Fish oil without the fish doesn't work

December 2012

Fish oil capsules (tran, trankapsler)
Fish oil capsules. Photo by jcoterhals on Flickr.
Scientists in Cambridge have found scientific support for what many would consider common-sense.

After reviewing 38 studies involving 800,000 people in 15 countries, they confirmed that a diet rich in fish consistently had a protective effect against stroke. Previously such findings have been attributed to the high omega-3 fatty acids in fish oils, and a huge industry has sprung up selling fish-oil capsules to health-conscious people. However, the scientists further concluded that taking such supplements made no difference in preventing strokes.

The lead author, Dr. Chowdhry, points out that fish has many important nutritional substances besides oil, such as vitamin D and selenium. He suspects that all kinds of fish, not just the oily fish recommended by nutritionists, have beneficial effects, providing they are not fried in fat. He said
“It's helpful for the public to know whether we should go down the route of a food-based approach or a nutrient-based approach. It does seem it is mainly the food that is more beneficial.”
This is bad news for the biotech industry. One of its main hopes to rescue its GM dream from public rejection is to produce plants whose oil is like fish-oil. All the evidence now points to this being just another, even more artificial, supplement than any which has gone before, and the benefits are in doubt.

Like vitamin supplementation, artificial omega-3 fatty acids may still be beneficial to ameliorate certain disease conditions such as diabetes and cognitive failures. However, to maintain health, you need natural food.


The biggest concern about the second-generation nutritionally altered GM crops is that a GM food with a 'healthy' oil content might turn out to have singularly unhealthy side-effects due to their disturbed metabolism.

The side-effect of most concern is allergies. Fish allergies are thought to affect 0.4% of the population in America. Unlike childhood sensitivities to wheat, egg and dairy which tend to resolve with age, reactions to fish are generally life-long.

What are the chances that GM plants with fish-like oil will not only fail to protect health, but will also produce fish-like allergens? If this sounds far-fetched, there are two published studies which reported finding a very unexpected allergen in GM plants. In 1996, a Brazil nut gene for a type of albumin known not to be allergenic induced Brazil nut allergenicity when inserted into soya beans. In 2005, a bean gene for an insecticidal protein known not to be allergenic was found to produce immune responses in test mice when inserted into peas. More worrying, the bean protein produced by GM peas induced reactivity to albumin, a common protein.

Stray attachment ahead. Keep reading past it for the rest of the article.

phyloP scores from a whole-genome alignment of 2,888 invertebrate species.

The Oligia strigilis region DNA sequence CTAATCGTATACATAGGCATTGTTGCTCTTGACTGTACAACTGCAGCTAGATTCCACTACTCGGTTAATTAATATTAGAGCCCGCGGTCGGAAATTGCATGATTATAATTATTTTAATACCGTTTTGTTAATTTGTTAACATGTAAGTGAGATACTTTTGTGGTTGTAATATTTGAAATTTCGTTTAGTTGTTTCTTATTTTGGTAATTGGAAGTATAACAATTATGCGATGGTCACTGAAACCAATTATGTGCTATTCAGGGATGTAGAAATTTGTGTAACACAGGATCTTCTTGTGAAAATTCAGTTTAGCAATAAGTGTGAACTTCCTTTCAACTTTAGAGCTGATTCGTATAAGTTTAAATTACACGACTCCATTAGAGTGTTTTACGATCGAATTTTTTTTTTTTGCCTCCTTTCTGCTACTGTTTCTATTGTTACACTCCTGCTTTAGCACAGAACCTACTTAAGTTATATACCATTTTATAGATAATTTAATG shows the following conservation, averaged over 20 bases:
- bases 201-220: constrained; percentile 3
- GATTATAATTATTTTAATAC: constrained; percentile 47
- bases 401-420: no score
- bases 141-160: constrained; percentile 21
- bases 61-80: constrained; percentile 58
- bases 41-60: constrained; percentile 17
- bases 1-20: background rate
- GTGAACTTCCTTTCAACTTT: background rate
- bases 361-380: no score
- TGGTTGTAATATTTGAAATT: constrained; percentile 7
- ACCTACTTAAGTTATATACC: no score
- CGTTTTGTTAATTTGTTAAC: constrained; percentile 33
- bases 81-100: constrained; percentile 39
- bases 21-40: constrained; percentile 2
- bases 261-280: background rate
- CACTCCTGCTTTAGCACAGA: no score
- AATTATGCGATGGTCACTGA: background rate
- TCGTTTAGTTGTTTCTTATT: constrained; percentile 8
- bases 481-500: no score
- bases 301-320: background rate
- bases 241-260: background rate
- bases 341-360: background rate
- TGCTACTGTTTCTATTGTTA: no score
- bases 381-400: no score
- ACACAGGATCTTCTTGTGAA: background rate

Allergenicity assessment has simplistically focused on the GM protein alone, and largely on whether it has any similarity to other known allergens.

Clearly nutritionally-enhanced GM food of any kind needs extensive clinical trials to see if the presence of the artificial nutrient is actually producing the desired health-effect, and to see if there are any unexpected allergens emerging in the novel plants. Without such studies, second-generation biotech 'health'-foods may be, at best, useless, and at worst dangerous.

For another take on this, check out CHOICES NO ONE WANTS - November 2012.

  • Chris Smyth, A fish oil capsule a day lets the health benefits get away, The Times, 31.10.12
  • Amy M. Branum et al., Food allergy Among U.S. Children: Trends in Prevalence and Hospitalizations, U.S. Department of Health and Human Services , Centers for Disease Control and Prevention, National Center for Health Statistics Data Brief No. 10, October 2008
  • Food Allergy facts and Statistics for the U.S., The Food Allergy & Anaphylaxis Network, accessed October 2012
  • Vanessa E. Prescott, et al., 2005, Transgenic Expression of Bean α-Amylase Inhibitor in Peas Results in Altered Structure and Immunogenicity, Journal of Agricultural Food Chemistry, 53
  • Julie A. Nordlee et al., 1996, Identification of a brazil-nut Allergen in Transgenic Soybeans, New England Journal of Medicine, 14.03.96

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